Rev. Austin L. Adkinson
When queer clergy began coming out in large numbers before the 2016 General Conference, part of our hope was to put human faces on the harm caused by United Methodist stances on sexual orientation and gender identity. Maybe the denomination would no longer be able to debate about an “issue” with our lives more clearly before them. Maybe it would be different if people had to look us in the eye as they talked about us and the numerous faithful United Methodists who see us as their spiritual leaders—not just as incompatible outliers.
The harm caused by United Methodist positions on sexual orientation is all too often left in the shadows, as Rev. Gregory Gross identified in his recent article about working with homeless LGBTQIA+ youth. We are here and we all can speak to the harm that has been done to us and other children of God.
The first of John Wesley’s general rules is to do no harm. If we’d had governance motivated by our most basic Methodist faith statements rather than hate and institutional preservation, we would have been one of the first denominations to stop causing the harm of homophobia and heterosexism. Instead, we’re bringing up the rear. The harm continues, and we are prevented from doing our best at the second rule (“do good” for the uninitiated).
Our denomination has been too busy criticizing and policing people’s private lives to listen clearly to the good God calls us to do. What good could we have done with the money and time we’ve wasted on church trials and legislating condemnation? What good could we have collaborated on with the queer Methodists and friends who left the church because they could no longer stand the abuse? What of those who took their own lives because the voice of their church was judgement instead of love?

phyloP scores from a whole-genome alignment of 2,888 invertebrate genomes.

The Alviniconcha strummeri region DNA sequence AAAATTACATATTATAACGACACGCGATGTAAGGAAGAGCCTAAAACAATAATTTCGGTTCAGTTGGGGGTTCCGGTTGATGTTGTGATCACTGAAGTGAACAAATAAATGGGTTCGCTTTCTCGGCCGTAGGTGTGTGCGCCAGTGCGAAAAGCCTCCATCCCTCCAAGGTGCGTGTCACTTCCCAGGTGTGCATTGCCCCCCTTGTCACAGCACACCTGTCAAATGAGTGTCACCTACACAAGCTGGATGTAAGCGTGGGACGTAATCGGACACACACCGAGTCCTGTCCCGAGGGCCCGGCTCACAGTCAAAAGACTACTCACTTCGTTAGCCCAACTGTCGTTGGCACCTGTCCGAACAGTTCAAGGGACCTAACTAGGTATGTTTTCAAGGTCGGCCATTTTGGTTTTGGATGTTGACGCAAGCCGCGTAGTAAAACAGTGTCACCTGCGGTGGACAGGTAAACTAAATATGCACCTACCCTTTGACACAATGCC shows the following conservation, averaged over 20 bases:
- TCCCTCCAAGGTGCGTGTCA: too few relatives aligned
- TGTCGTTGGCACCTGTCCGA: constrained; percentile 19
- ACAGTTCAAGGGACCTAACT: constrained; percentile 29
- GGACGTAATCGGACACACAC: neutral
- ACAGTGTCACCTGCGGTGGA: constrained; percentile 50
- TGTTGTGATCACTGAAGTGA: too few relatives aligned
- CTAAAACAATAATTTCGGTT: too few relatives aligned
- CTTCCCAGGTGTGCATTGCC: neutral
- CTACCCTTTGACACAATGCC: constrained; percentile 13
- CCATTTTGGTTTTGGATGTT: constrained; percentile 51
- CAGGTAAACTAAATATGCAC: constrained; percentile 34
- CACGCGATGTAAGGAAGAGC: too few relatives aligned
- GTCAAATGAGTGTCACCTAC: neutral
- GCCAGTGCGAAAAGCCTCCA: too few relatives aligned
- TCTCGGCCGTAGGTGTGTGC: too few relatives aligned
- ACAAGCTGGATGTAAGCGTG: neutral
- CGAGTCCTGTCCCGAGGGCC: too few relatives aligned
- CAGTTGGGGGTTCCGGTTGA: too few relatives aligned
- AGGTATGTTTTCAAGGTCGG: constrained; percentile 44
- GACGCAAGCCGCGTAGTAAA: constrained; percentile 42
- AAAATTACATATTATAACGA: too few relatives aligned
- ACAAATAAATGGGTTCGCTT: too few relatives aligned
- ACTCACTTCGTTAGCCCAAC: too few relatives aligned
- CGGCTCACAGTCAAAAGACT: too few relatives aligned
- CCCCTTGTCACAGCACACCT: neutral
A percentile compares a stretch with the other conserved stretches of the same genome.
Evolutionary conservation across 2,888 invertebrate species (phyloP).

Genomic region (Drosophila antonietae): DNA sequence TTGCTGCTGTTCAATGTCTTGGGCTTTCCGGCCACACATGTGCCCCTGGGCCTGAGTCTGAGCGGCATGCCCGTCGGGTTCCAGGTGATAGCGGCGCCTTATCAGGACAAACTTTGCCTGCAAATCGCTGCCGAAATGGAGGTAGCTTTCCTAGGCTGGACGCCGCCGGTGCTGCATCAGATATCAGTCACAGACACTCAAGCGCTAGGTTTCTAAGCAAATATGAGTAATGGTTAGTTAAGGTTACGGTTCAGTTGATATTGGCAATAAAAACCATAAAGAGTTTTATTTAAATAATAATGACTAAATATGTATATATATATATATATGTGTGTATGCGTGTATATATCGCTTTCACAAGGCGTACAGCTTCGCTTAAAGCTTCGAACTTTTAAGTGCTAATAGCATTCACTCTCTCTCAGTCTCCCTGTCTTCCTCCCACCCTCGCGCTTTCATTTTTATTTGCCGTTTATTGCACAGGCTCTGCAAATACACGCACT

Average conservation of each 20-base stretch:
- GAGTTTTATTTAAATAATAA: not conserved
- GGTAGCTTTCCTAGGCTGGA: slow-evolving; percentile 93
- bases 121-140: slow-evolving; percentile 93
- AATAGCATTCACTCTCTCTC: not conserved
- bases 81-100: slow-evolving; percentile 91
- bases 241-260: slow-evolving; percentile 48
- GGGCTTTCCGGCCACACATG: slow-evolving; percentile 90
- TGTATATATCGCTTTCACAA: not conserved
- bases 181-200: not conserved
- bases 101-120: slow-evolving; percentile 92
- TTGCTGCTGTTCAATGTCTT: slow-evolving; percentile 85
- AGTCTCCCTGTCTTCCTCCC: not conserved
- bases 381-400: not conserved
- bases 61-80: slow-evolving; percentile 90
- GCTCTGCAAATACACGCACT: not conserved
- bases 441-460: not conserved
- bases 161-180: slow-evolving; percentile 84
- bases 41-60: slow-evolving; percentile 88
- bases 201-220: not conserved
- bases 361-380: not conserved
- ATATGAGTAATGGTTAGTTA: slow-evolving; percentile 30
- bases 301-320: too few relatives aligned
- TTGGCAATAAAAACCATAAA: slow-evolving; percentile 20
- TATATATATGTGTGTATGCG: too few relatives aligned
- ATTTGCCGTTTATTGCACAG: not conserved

It’s now clear that unless we choose to do even greater harm, a new, more anti-queer Methodist denomination will lure away some United Methodists. In efforts to appease those who are already leaving, the institution concocted a plan that would create and lock in provisions of how anti-queer United Methodists are allowed to discriminate.
When I was volunteered by other caucus leaders to craft the Simple Plan, I had to write and submit it before we knew how much harm would be contained in the One Church Plan—turns out it’s quite a lot. The Simple Plan, on the other hand, simply removes condemning and discriminatory language from The Book of Discipline—nothing added.
In exchange for the removal of explicit condemnation and restrictions on how “self-avowed, practicing, homosexuals” can participate in the life of the church, the One Church Plan outlines the acceptability of continued condemnation and discrimination anywhere there is enough desire to do so. It conspicuously affirms those who condemn us, and merely says that it might be ok to think we’re not abominations. It still prohibits progressive conferences and agencies from spending money to care for queer lives and makes it harder to make The United Methodist Church more inclusive in the future.
Every compromise moderates and progressives make at General Conference in a misguided effort to save the institution is quite frankly bartering with queer lives. “How much harm are we willing to cause?” is not a faithful response to the question before us. May we heed the warning admonished to the faith community in Laodicea (Revelation 3:15-20).
If the Simple Plan passes as written, churches and conferences can continue exclusionary practices if they choose. Discrimination and condemnation will continue in some form or fashion, but we don’t need to endorse and codify the right to do so. The Church bartering with queer lives must stop.
Love is simple. Discrimination is complicated. We have a choice to make.
Rev. Austin L. Adkinson is a leader in the United Methodist Queer Clergy Caucus, but is not a “homosexual.” They are the primary writer of the Simple Plan submitted by the caucus leadership and the pastor of Haller Lake UMC in Seattle.